Moving on to the images which I have taken to illustrate the use of higher and lower sensitivity.  The first image is one which illustrates the use of high sensitivity to cope with poor light conditions.

Westland Lysander - ISO 1600, f/5.6, 1/250 sec
The photo of the Lysander was taken shortly after 8pm early in May, and as it was overcast, the light level was very poor.  The only way to achieve a photograph without undue camera shake was to increase the ISO setting to ISO 1600 from the "normal" one which I would use, ISO 200, to photograph aircraft in flight.

Greenwich market - ISO 100, f/4.0, 1/15 sec
The shot above, taken in Greenwich indoor market, really stretched the limits for hand holding and camera shake is visible at 1/15 sec.  This isn't really acceptable, so the solution, again, is to increase the ISO setting, this time to ISO 800.  The result is shown below:

Greenwich Market - ISO 800, f/6.7, 1/30 sec
Though still not absolutely sharp, it is a substantial improvement on the previous shot, and I could have easily increased the ISO to 1600 or even 3200.  With sensor technology improving seemingly each year, high ISO speeds are now producing very acceptable results.

Greenwich Market - ISO 100, f/4.5, 1/8 sec
 A further photo taken in Greenwich Market.  The first one, above is taken at 1/8 sec and shows considerable camera shake, whereas the one below at ISO 800 is much improved and is almost acceptable.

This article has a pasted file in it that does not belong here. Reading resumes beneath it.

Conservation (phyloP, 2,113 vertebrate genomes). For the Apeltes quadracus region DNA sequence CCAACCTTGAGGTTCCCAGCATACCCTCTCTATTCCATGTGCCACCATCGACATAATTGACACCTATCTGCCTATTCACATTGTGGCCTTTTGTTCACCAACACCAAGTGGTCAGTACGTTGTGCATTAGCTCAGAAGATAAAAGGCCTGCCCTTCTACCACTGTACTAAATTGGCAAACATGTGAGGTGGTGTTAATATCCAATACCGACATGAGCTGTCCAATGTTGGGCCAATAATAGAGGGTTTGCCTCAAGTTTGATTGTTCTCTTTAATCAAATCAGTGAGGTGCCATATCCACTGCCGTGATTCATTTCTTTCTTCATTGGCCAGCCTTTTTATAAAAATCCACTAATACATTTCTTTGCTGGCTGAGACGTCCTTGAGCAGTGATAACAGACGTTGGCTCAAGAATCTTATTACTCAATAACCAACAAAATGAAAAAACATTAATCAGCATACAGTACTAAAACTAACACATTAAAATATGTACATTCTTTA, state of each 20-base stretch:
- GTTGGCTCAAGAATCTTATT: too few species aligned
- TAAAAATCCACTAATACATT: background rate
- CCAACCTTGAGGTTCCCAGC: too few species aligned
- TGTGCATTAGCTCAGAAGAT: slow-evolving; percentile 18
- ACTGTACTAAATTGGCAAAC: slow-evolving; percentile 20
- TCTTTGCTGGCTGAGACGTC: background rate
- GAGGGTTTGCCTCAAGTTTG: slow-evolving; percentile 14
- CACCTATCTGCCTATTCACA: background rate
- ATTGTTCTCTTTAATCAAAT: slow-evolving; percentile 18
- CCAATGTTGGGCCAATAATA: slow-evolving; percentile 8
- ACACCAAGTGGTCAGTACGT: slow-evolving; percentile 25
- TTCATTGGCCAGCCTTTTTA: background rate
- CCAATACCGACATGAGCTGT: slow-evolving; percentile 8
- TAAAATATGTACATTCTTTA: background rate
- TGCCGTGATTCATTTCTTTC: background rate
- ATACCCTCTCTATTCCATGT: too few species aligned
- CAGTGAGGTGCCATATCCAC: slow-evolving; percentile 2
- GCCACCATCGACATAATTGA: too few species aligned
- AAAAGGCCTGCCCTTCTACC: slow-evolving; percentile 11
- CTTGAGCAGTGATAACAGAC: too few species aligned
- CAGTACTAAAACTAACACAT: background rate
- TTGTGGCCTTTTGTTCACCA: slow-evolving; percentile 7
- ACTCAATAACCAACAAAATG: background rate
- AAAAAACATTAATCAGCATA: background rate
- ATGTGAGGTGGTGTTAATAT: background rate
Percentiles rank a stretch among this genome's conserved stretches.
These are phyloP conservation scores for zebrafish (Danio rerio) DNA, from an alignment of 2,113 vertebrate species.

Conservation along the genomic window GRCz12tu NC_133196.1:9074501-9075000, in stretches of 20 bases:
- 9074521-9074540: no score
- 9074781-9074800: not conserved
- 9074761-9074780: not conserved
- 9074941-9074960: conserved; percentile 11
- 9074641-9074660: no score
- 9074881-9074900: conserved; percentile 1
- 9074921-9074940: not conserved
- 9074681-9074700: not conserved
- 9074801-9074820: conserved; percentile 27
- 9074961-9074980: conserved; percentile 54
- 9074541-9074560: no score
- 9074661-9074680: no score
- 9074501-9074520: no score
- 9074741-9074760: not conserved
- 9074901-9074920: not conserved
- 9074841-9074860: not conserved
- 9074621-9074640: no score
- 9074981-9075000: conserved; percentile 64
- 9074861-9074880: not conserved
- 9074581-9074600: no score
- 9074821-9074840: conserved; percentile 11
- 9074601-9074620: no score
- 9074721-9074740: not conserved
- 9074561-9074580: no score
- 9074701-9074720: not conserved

Greenwich Market - ISO 800, f/4.5, 1/60 sec
Use of higher ISO in order to assist with shooting hand-held is not restricted to indoors, but when shooting in shade outdoors, for example as shown in the images below.

The first pair of images is that of the sign outside the "Up the Creek" comedy club in Greenwich.  This sign has always amused me so it was just too tempting not to include it here.
Left: ISO 100, f/11, 1/10 sec  Right:  ISO 400, f/11, 1/60 sec
The small images above look fine, however differences are very marked when viewed full size as shown in the pair below.
The thinking man
The left hand frame visibly suffers from camera shake, whereas that on the right, helped by shooting at ISO 400, is much more acceptable.

There is a price to pay when using higher ISO.  This is true using film, but technology has made huge steps forward in sensor development, so much so that in the latest generation of sensors, coupled with the onboard processors, high ISOs such as 3200 or 6400 produce images with little in the way of noise, resulting in very acceptable images.  Even my EOS 5DII, which is several years old, has acceptable high ISO performance.  Below is an attempt to illustrate this:
Ballerina, Covent Garden
Top Left:  ISO 200, Top Right:  ISO 640
Bottom Left:  ISO 1600, Bottom Right:  ISO 3200
At the size shown above, there is very little difference between the images, though it is possible to see less definition in the shot at ISO 3200.  Differences are more visible full size as shown below:
Top:  ISO 200, Bottom:  ISO 6400
In the bottom image it is possible to see "grain" or noise, particularly in the dark facial area, though noise is also visible in the light colours of the building wall.  This noise is not particularly intrusive and could be easily dealt with by smoothing in Lightroom.